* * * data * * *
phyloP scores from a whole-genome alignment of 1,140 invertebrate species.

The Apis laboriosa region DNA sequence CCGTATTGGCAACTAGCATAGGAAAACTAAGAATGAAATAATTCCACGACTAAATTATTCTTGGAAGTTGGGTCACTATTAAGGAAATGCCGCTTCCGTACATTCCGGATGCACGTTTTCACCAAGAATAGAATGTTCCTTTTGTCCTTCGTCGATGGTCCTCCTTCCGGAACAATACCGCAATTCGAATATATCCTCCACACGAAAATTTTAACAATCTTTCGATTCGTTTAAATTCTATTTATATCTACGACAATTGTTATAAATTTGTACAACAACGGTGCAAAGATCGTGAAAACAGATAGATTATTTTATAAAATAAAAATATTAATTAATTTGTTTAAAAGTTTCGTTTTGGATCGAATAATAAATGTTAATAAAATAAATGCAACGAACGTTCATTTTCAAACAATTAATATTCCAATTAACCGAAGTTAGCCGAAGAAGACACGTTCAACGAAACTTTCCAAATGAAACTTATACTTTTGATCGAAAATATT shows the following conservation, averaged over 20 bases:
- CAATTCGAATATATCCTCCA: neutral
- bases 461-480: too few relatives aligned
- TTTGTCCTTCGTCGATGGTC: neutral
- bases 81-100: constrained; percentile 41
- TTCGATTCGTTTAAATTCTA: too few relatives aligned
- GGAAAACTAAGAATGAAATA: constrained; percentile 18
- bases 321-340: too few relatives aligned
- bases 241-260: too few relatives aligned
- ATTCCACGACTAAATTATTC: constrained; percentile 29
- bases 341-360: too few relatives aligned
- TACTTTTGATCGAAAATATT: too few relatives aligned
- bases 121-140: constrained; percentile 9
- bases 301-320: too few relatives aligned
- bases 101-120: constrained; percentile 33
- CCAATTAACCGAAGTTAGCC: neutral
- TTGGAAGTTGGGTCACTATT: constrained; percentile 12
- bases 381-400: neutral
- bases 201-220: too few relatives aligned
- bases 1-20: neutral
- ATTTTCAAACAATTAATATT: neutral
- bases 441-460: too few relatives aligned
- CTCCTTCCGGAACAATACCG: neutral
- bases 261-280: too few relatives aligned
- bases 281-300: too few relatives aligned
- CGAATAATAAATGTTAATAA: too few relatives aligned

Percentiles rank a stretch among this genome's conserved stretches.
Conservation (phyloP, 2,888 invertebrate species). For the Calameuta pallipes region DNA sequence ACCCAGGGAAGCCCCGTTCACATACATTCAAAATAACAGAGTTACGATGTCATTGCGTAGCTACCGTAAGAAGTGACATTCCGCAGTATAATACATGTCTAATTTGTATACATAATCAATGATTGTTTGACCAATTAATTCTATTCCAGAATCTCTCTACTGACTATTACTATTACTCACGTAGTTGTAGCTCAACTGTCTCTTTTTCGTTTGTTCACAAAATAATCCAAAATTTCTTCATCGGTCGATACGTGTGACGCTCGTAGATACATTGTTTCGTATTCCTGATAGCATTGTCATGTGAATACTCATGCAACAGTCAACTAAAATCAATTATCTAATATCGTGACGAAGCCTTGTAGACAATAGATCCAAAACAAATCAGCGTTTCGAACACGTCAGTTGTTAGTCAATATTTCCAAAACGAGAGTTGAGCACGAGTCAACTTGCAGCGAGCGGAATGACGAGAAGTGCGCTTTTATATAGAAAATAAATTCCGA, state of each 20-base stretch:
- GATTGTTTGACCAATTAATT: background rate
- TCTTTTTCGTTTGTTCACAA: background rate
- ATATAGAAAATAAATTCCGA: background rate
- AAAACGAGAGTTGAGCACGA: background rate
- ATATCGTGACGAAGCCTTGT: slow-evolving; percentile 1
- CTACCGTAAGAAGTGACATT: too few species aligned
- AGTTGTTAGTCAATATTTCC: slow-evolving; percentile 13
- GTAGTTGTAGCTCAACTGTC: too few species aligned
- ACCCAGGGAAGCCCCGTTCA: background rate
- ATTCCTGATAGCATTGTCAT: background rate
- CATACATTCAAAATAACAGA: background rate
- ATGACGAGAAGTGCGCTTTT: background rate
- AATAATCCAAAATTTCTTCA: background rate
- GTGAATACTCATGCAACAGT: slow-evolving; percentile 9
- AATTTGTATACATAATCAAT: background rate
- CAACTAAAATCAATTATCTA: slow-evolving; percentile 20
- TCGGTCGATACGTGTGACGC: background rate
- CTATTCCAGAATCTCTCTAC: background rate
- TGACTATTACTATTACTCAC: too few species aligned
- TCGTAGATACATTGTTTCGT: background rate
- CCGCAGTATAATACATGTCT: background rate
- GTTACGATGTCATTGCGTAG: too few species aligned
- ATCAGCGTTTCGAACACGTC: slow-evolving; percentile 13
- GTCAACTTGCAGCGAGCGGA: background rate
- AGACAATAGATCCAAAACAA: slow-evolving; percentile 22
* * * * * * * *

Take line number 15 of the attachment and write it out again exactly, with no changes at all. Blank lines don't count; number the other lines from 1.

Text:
- bases 301-320: too few relatives aligned